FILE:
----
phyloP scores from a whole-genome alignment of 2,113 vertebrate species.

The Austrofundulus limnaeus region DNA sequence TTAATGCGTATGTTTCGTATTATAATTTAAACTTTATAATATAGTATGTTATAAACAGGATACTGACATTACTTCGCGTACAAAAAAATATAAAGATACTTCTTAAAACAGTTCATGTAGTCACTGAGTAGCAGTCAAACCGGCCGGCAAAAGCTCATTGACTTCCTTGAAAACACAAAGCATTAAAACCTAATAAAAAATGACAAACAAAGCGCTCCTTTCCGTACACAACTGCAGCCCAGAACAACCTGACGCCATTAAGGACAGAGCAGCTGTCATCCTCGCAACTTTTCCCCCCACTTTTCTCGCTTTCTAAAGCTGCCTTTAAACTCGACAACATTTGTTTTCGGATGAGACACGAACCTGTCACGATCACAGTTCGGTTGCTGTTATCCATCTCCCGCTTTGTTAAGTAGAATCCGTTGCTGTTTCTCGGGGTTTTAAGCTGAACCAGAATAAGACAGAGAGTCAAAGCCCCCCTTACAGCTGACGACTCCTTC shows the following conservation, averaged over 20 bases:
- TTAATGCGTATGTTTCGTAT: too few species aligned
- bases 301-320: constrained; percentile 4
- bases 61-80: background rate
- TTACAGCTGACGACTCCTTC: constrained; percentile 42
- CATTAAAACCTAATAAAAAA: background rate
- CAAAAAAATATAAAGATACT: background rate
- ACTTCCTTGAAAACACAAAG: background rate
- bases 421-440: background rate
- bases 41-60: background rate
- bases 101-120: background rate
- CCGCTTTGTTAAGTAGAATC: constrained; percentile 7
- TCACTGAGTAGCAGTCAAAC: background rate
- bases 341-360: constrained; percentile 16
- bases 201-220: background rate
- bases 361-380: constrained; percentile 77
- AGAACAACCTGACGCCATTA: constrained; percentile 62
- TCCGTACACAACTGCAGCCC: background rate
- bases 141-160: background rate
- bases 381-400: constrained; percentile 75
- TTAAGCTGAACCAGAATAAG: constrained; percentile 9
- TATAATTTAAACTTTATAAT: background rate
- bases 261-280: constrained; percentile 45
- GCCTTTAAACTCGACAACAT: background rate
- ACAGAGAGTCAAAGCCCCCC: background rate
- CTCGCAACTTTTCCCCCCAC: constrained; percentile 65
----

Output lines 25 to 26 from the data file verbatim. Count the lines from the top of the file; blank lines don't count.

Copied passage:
- GCCTTTAAACTCGACAACAT: background rate
- ACAGAGAGTCAAAGCCCCCC: background rate